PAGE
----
Live from New York: children's radio mixes interviews, records, call-ins.
New York — It's 5 o'clock in New York City, and ''Small Things Considered'' is on the air. Broadcasting from a 1940s-vintage studio space on the 25th floor of the Municipal Building, host Kathy O'Connell of public radio station WNYC announces the evening lineup: a folk-music segment with Minstrel Bob, an interview with futurist Arnold Brown, and a report about student science fairs in town.
Billed as a ''radio news magazine'' for children, ''Small Things Considered'' is pioneering an innovative approach to programming for young listeners. According to WNYC, this new show, which airs from 5 to 8 p.m. Monday through Friday and 6 to 8 p.m. Saturday, is the only regularly scheduled live children's radio show in the country.
''A lot of people over the past few years have been trying children's programming,'' says producer Keith Talbot. Unlike other shows for children, which are based on story-time, semidocumentary, or prerecorded formats, ''Small Things Considered'' takes the disc-jockey approach with records, live interviews , and call-ins from listeners.
On this evening, about 5:20, after the opening music from ''Oliver'' and the old-time favorite ''On Top of Spaghetti,'' Minstrel Bob entertains his listeners with animal and bird songs. Children call in with questions about his guitar and how he learned to be a musician.
At 6:05, the show moves into a futurist segment focused on the question, ''What is the world going to be like in 20 years?'' Again children are invited to call in with their ideas after listening to comments by futurist Arnold Brown. Music from ''Star Wars'' and ''E. T. and Me'' rounds out the segment.
Later in the show, Ms. O'Connell plays requests for records (Michael Jackson is the unchallenged favorite) and banters with children who call in during ''Joke Time'' to tell their favorite jokes and riddles.
''Small Things Considered,'' which began in January, is solely station-supported. Despite its shoestring budget, the show has prompted an enthusiastic response from both parents and children.
''Parents like the idea of getting children away from television,'' says show director Larry Orfaly.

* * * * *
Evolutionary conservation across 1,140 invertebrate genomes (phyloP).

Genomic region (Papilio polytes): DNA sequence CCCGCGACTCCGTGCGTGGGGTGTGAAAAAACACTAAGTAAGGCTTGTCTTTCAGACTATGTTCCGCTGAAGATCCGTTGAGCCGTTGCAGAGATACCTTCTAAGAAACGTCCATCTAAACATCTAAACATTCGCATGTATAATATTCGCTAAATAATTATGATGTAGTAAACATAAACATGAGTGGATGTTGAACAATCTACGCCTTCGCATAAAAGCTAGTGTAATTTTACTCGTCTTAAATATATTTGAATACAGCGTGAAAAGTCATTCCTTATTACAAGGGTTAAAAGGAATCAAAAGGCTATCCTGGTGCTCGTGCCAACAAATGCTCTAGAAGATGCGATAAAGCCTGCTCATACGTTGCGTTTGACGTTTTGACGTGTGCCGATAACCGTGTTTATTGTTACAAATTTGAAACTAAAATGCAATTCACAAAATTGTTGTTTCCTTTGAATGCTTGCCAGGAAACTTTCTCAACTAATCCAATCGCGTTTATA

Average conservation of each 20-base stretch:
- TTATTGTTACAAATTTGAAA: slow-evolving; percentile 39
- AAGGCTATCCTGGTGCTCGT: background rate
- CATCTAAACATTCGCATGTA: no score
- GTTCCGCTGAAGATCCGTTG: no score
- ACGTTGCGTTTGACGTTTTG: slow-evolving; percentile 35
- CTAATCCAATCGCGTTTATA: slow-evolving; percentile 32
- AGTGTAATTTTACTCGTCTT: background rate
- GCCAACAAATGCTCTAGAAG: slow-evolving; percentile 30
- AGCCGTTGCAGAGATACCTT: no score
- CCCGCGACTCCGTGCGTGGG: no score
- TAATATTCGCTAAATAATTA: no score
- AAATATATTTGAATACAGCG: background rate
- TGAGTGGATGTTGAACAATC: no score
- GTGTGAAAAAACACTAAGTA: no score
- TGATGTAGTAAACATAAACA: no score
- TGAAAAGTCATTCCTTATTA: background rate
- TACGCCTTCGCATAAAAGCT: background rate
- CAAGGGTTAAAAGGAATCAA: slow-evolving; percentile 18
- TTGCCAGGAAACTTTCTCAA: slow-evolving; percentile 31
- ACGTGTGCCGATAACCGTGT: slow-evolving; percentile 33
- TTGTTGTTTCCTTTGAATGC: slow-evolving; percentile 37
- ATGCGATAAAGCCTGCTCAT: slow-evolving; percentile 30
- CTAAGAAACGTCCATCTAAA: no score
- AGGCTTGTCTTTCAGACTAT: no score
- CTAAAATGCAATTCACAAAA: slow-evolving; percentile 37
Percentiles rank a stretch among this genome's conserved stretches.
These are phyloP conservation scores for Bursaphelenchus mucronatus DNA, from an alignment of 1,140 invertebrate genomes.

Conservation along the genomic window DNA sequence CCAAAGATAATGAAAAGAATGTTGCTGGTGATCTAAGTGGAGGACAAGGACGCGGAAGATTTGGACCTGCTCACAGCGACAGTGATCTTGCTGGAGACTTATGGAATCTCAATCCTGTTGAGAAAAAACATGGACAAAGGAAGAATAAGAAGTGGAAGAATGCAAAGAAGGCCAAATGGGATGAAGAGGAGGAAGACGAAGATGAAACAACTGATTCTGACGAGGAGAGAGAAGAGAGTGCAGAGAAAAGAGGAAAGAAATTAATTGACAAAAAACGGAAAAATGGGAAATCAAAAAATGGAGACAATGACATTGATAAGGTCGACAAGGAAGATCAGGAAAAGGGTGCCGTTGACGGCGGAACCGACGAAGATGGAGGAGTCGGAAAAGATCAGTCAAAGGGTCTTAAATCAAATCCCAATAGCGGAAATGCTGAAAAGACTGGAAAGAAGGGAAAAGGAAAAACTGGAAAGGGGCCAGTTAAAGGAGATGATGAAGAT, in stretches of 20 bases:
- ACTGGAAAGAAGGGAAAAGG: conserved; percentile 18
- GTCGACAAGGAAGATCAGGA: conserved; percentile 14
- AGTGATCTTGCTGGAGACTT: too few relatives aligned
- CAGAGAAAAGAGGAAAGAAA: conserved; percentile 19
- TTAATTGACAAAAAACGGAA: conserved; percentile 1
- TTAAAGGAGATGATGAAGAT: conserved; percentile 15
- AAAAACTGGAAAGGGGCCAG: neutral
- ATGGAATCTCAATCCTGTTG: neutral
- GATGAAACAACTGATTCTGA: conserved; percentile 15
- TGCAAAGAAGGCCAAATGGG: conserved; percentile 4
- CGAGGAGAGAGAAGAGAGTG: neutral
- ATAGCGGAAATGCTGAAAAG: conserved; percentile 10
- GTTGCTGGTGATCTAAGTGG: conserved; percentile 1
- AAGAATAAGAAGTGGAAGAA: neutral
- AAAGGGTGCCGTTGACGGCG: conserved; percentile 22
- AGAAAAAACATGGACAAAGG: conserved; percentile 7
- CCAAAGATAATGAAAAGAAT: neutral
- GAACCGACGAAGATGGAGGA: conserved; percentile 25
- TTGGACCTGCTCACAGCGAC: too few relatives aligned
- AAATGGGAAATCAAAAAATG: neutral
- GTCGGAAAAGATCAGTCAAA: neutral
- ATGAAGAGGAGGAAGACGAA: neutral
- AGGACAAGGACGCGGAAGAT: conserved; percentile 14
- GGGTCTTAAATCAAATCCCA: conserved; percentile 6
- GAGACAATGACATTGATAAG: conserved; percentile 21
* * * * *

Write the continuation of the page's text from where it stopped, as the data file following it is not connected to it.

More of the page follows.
Mr. Talbot believes part of the appeal comes from broadcasting live and inviting listener participation. ''The kids have a chance to shape the show,'' he says.
As soon as show time approaches, the phones light up with calls from listeners who want to share a joke, request a song, talk about family or friends , or just chat about their day.
The program is geared for ages 6 to 12, but the station has heard from children as young as 3 and as old as 16 during the call-in segments.
''We find if we do something for nine-year-olds, the younger brother and sister want to listen along. It gives them a chance to interpret the topic of the hour at their own level,'' says Mr. Talbot.
Typically, each show is divided into three hour-long segments devoted to subjects such as conservation, endangered species, recycling, historic preservation, computers, religious customs, sports, and school news.
Topics are treated in a variety of ways. A segment usually includes an interview with an expert, related music, and a call-in period when children can ask questions or offer opinions on the subject. The combination makes for a fast-paced show while exploring the three topics in some depth.
During one show the station asked children to call in with responses to the question, ''What book would you take with you to a desert island?'' During the week of a citywide math test, program hosts talked with teachers about how to prepare for the test, asked children to offer their own advice, and after the test asked students how they felt about it.
The program has featured guest stars such as Mayor Koch, country-singer Tom Paxton, Mr. Rogers, and clowns from the Ringling Bros. and Barnum & Bailey Circus. Show hosts have interviewed representatives from the Museum of Natural History, the Landmark Preservation Commission, and the Bronx Zoo.
As the program evolves, the staff is considering a child guest host once a week or once a month, live tapings at city events for children, and call-ins allowing children to ask teachers questions about homework. New studios, due for completion in July, will increase production capabilities.
Whatever elements are added to the show, children's participation will continue to be emphasized.
''More than anything else kids just want to have someone listen to them with some respect and seriousness,'' says Mr. Talbot. ''In the final analysis that may be one of the most impressive things about the show.''